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Gut-Hormone Connection

Gut-Hormone Connection

Often, when facing any kind of hormonal issues, we go to the doctor, they run a whole slew of tests to see what our hormones look like, and then maybe we get put on hormonal medication - like birth control - or even just told to reduce our stress level.

 But what if there was an entire system that influences our hormonal health all day long, everyday?

 Well, there is - it's our gut!

 That's right! Our gut has a MAJOR influence on our hormones!

I want to empower you with 4 ways our gut influences our hormonal function, so next time you are seeking help with hormones, you know where to look!

The most obvious connection between our gut and our hormones is that we need optimal digestive function to be able to break the foods we eat into smaller components that our body can then use to make hormones.

If we do not have these raw materials coming in, or if we do have them coming in but our digestive function sucks, then we are not making hormones!

 A perfect example of this is when the thyroid gland uses iodine and the amino acid tyrosine (found in abundance in dairy and meat products) from food to make two thyroid hormones: triiodothyronine (active T3) and thyroxine (inactive T4). 

If we are not eating enough iodine OR not digesting our proteins properly, we will not make enough thyroid hormones for optimal function!

 If the balance is off between good and bad bacteria we will have undesirable issues with our hormones because healthy bacteria in our gut help with the conversion of inactive thyroid hormone (T4) to active thyroid hormone (T3) by increasing the activity of the main enzyme that converts T4 into T3 - iodothyronine deiodinase.

Another way our gut influences our hormones is by helping with metabolizing estrogen.

Remember that excess estrogen needs to be removed from the body via the bowels? Well, our gut bugs produce just the right amount of a substance called beta-glucuronidase to maintain estrogen homeostasis. Basically, our gut bugs have a strong say in how much estrogen gets re-absorbed from the gut back into the blood stream.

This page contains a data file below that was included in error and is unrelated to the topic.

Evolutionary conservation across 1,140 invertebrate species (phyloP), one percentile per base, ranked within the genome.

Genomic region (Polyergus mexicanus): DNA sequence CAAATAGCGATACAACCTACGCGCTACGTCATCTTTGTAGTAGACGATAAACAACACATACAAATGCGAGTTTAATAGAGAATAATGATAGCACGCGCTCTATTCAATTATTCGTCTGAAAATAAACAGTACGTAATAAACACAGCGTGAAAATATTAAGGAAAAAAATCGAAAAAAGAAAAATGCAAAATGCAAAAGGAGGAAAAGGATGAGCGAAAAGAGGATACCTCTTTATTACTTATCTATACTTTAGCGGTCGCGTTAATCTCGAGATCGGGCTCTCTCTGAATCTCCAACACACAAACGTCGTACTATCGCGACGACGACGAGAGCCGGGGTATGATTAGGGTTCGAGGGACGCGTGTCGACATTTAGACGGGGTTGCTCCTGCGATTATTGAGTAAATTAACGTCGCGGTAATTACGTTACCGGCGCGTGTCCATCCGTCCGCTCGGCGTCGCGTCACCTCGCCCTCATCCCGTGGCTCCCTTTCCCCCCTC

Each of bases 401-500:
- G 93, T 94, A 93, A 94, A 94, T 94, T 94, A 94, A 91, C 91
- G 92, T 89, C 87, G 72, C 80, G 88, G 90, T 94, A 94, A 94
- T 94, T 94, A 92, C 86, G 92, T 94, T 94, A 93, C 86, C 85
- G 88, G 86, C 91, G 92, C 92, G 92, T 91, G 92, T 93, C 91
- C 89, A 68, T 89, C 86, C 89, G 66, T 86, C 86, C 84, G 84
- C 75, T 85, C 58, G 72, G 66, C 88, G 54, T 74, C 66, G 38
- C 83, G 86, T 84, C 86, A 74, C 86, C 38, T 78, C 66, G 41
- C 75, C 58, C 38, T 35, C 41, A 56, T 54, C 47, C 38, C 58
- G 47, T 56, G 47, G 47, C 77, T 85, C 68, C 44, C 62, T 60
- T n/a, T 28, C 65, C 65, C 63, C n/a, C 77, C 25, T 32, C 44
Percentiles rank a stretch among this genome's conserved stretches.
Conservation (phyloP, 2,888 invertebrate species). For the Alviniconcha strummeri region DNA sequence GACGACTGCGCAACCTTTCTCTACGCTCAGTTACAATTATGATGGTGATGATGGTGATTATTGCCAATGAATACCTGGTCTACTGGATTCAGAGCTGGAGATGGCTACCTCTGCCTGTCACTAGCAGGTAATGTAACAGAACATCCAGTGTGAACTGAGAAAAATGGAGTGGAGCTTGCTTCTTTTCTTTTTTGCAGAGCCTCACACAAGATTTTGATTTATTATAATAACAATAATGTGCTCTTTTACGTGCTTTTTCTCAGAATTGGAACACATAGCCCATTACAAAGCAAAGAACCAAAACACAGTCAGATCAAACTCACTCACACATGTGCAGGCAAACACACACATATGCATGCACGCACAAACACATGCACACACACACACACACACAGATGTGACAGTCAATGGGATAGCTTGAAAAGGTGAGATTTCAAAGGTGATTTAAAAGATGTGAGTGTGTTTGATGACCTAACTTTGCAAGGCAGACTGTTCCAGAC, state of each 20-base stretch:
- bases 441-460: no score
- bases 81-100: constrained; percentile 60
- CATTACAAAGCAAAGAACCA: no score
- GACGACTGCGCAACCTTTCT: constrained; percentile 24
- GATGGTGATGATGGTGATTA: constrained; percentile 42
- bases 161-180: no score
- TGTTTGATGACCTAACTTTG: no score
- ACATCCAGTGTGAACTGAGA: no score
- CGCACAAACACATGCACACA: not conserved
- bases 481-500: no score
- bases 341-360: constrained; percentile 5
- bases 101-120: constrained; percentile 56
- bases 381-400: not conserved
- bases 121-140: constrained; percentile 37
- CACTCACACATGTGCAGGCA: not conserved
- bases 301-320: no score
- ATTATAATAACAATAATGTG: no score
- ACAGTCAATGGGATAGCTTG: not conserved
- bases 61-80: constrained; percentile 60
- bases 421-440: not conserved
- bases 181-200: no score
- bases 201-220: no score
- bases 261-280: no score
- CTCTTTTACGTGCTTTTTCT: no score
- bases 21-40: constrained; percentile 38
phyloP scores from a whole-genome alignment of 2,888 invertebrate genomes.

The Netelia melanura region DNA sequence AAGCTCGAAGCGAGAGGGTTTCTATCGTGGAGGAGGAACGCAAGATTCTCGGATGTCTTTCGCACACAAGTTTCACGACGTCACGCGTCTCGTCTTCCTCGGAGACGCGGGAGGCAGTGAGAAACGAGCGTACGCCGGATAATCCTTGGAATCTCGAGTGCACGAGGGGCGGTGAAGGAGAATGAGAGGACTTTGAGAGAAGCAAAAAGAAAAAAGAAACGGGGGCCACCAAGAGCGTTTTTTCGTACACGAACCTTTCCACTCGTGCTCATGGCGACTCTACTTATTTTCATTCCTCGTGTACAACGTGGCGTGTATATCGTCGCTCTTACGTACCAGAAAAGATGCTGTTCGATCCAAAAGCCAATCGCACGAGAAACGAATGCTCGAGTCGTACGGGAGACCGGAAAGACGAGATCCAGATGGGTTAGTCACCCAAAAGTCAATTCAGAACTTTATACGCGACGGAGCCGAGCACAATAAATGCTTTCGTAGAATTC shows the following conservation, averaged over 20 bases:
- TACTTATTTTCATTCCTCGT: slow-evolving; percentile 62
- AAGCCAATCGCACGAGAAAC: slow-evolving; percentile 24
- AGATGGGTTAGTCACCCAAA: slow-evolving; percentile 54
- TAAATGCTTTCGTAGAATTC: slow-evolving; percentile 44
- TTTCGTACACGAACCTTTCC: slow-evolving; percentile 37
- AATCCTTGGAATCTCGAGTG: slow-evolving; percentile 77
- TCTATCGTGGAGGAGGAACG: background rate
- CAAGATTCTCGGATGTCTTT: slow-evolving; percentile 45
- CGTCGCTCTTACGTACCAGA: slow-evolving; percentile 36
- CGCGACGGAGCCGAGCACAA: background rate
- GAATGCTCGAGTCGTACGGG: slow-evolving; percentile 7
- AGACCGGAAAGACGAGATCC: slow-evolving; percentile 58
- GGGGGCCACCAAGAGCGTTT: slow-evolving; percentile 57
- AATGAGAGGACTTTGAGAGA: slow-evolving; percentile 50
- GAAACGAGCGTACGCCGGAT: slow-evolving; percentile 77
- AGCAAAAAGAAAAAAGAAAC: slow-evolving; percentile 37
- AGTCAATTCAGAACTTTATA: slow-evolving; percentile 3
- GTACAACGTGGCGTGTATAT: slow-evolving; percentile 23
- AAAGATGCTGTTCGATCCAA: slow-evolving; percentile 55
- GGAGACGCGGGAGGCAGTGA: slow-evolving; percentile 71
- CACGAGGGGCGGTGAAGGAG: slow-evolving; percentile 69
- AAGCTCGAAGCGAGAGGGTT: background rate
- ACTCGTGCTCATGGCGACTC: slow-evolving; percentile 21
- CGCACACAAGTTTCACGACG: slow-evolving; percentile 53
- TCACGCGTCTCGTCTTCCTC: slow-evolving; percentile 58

When gut dysbiosis (when the ratio of good and bad bacteria is off) is present, beta-glucuronidase activity may be altered.

This can produce an excess of estrogen that is then reabsorbed into our blood stream, thus promoting the development of high estrogen-related symptoms like heavy, painful periods, irritability, swelling, hot flashes, and night sweats.

Finally, because we NEED to move that excess estrogen out of the body, constipation is going to be a huge problem for our hormonal balance.

If we are not pooping at least once a day, we are likely recycling estrogen and toxins into the body. 

Healthy stool patterns are also a great view of what is happening inside of our bodies and a regular, consistent stool can show us that we are digesting our food properly and absorbing nutrients and fluid from the foods we eat.

The Bristol Stool Chart above will give you a great idea of what your poop is saying about your gut health and some ideas to move your bowels in the right direction (haha)!

A little reminder….

Remember constipation is NOT a fiber issue

SAVE this email for the next time a doc says “eat more fiber!”
How many times have you been to a doctor, you tell them you are constipated and they say “eat more fiber……”
As you all know, this is not the whole story, just like all the other symptoms I talk about - there is always MORE to the story.
Ok, so what is the story here?
We need to ask the age old question, WHY…
WHY are we constipated in the first place???

To answer this, we need to take a look at the structure of your digestive system. Below the gut lining that everyone talks about, are muscles! Without the contraction of these muscles (peristalsis), your food wouldn’t move through the digestive tract, it would just sit there…ew

Peristalsis enables food to progress along the digestive tract while, at the same time, ensuring the absorption of the important nutrients.

Here is the catch, if your thyroid function is low, then your gut motility (the stretching and contractions of the muscles in the gastrointestinal tract) is going to be slow!

Piling more fiber into your gut may help relieve constipation for the short term, but it won’t fix the underlying problem of compromised gut motility. You may even get gassy and bloated with all that additional fiber.

How do we support the metabolism to address suppressed thyroid function?

>Eat every 3-4 hours to balance blood sugar
>Eat enough carbohydrates and protein to fuel your metabolism - at least 2000 calories for most women
>Eat carbs that are easy to digest like well-cooked roots, ripe fruits, and honey.
>Spend time in nature, in the sun, and with your loved ones to reduce stress

BONUS Get a squattypotty to put your body in the correct anatomical position to full empty your bowels


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